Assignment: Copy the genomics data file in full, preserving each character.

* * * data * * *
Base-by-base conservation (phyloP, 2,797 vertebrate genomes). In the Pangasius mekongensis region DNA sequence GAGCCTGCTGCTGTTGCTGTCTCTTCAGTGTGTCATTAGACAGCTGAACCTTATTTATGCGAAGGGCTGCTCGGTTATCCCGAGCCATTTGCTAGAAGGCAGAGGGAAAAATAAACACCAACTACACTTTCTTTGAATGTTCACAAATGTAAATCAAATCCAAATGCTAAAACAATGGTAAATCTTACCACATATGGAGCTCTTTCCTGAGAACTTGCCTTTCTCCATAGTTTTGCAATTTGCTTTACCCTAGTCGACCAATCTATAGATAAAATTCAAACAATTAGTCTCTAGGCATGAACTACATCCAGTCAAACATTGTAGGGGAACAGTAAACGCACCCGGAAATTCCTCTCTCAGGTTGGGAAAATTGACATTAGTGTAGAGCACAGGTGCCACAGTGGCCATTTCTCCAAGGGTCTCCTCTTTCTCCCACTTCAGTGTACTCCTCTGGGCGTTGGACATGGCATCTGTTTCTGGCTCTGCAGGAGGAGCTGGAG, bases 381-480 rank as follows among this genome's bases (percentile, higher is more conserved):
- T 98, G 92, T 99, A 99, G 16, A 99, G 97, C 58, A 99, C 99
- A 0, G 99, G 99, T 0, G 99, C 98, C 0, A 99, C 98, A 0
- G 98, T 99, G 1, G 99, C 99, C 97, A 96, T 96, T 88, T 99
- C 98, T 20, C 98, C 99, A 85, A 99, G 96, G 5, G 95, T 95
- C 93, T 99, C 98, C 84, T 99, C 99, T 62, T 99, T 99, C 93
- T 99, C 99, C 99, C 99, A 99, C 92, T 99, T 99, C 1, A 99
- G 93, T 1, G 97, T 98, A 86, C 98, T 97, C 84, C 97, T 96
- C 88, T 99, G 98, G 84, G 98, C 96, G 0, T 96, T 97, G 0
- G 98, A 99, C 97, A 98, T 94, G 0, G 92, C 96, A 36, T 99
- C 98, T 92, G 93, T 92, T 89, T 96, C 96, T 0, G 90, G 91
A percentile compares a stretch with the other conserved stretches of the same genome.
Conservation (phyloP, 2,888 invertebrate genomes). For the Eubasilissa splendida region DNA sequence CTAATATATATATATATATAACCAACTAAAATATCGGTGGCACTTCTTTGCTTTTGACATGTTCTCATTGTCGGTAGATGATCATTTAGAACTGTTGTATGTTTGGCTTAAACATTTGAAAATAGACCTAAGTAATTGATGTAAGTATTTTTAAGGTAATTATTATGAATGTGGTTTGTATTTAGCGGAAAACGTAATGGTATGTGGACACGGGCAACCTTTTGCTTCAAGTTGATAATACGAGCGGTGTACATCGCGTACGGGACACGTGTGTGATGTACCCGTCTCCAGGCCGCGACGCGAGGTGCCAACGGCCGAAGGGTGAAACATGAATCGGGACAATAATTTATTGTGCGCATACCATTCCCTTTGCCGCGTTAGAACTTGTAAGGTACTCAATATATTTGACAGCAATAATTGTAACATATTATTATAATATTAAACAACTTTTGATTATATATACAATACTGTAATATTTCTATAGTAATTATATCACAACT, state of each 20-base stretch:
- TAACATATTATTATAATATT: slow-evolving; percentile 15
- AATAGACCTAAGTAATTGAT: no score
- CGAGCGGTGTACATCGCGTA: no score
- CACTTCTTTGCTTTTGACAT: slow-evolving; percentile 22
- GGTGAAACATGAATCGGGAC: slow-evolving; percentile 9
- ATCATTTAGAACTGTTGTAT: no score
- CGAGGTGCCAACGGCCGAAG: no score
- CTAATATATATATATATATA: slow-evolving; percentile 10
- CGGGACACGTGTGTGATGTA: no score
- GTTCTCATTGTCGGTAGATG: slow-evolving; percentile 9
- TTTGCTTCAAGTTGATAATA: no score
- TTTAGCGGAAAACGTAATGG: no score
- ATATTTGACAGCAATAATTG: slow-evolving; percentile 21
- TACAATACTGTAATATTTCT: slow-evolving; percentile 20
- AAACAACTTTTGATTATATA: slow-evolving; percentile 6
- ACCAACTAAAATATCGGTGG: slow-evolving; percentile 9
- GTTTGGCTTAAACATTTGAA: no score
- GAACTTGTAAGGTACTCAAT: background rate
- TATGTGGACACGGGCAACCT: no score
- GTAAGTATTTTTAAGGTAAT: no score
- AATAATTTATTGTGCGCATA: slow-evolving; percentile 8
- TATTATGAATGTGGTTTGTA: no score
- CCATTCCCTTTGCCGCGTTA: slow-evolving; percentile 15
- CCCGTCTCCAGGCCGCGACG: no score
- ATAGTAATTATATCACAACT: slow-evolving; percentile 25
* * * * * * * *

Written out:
Base-by-base conservation (phyloP, 2,797 vertebrate genomes). In the Pangasius mekongensis region DNA sequence GAGCCTGCTGCTGTTGCTGTCTCTTCAGTGTGTCATTAGACAGCTGAACCTTATTTATGCGAAGGGCTGCTCGGTTATCCCGAGCCATTTGCTAGAAGGCAGAGGGAAAAATAAACACCAACTACACTTTCTTTGAATGTTCACAAATGTAAATCAAATCCAAATGCTAAAACAATGGTAAATCTTACCACATATGGAGCTCTTTCCTGAGAACTTGCCTTTCTCCATAGTTTTGCAATTTGCTTTACCCTAGTCGACCAATCTATAGATAAAATTCAAACAATTAGTCTCTAGGCATGAACTACATCCAGTCAAACATTGTAGGGGAACAGTAAACGCACCCGGAAATTCCTCTCTCAGGTTGGGAAAATTGACATTAGTGTAGAGCACAGGTGCCACAGTGGCCATTTCTCCAAGGGTCTCCTCTTTCTCCCACTTCAGTGTACTCCTCTGGGCGTTGGACATGGCATCTGTTTCTGGCTCTGCAGGAGGAGCTGGAG, bases 381-480 rank as follows among this genome's bases (percentile, higher is more conserved):
- T 98, G 92, T 99, A 99, G 16, A 99, G 97, C 58, A 99, C 99
- A 0, G 99, G 99, T 0, G 99, C 98, C 0, A 99, C 98, A 0
- G 98, T 99, G 1, G 99, C 99, C 97, A 96, T 96, T 88, T 99
- C 98, T 20, C 98, C 99, A 85, A 99, G 96, G 5, G 95, T 95
- C 93, T 99, C 98, C 84, T 99, C 99, T 62, T 99, T 99, C 93
- T 99, C 99, C 99, C 99, A 99, C 92, T 99, T 99, C 1, A 99
- G 93, T 1, G 97, T 98, A 86, C 98, T 97, C 84, C 97, T 96
- C 88, T 99, G 98, G 84, G 98, C 96, G 0, T 96, T 97, G 0
- G 98, A 99, C 97, A 98, T 94, G 0, G 92, C 96, A 36, T 99
- C 98, T 92, G 93, T 92, T 89, T 96, C 96, T 0, G 90, G 91
A percentile compares a stretch with the other conserved stretches of the same genome.
Conservation (phyloP, 2,888 invertebrate genomes). For the Eubasilissa splendida region DNA sequence CTAATATATATATATATATAACCAACTAAAATATCGGTGGCACTTCTTTGCTTTTGACATGTTCTCATTGTCGGTAGATGATCATTTAGAACTGTTGTATGTTTGGCTTAAACATTTGAAAATAGACCTAAGTAATTGATGTAAGTATTTTTAAGGTAATTATTATGAATGTGGTTTGTATTTAGCGGAAAACGTAATGGTATGTGGACACGGGCAACCTTTTGCTTCAAGTTGATAATACGAGCGGTGTACATCGCGTACGGGACACGTGTGTGATGTACCCGTCTCCAGGCCGCGACGCGAGGTGCCAACGGCCGAAGGGTGAAACATGAATCGGGACAATAATTTATTGTGCGCATACCATTCCCTTTGCCGCGTTAGAACTTGTAAGGTACTCAATATATTTGACAGCAATAATTGTAACATATTATTATAATATTAAACAACTTTTGATTATATATACAATACTGTAATATTTCTATAGTAATTATATCACAACT, state of each 20-base stretch:
- TAACATATTATTATAATATT: slow-evolving; percentile 15
- AATAGACCTAAGTAATTGAT: no score
- CGAGCGGTGTACATCGCGTA: no score
- CACTTCTTTGCTTTTGACAT: slow-evolving; percentile 22
- GGTGAAACATGAATCGGGAC: slow-evolving; percentile 9
- ATCATTTAGAACTGTTGTAT: no score
- CGAGGTGCCAACGGCCGAAG: no score
- CTAATATATATATATATATA: slow-evolving; percentile 10
- CGGGACACGTGTGTGATGTA: no score
- GTTCTCATTGTCGGTAGATG: slow-evolving; percentile 9
- TTTGCTTCAAGTTGATAATA: no score
- TTTAGCGGAAAACGTAATGG: no score
- ATATTTGACAGCAATAATTG: slow-evolving; percentile 21
- TACAATACTGTAATATTTCT: slow-evolving; percentile 20
- AAACAACTTTTGATTATATA: slow-evolving; percentile 6
- ACCAACTAAAATATCGGTGG: slow-evolving; percentile 9
- GTTTGGCTTAAACATTTGAA: no score
- GAACTTGTAAGGTACTCAAT: background rate
- TATGTGGACACGGGCAACCT: no score
- GTAAGTATTTTTAAGGTAAT: no score
- AATAATTTATTGTGCGCATA: slow-evolving; percentile 8
- TATTATGAATGTGGTTTGTA: no score
- CCATTCCCTTTGCCGCGTTA: slow-evolving; percentile 15
- CCCGTCTCCAGGCCGCGACG: no score
- ATAGTAATTATATCACAACT: slow-evolving; percentile 25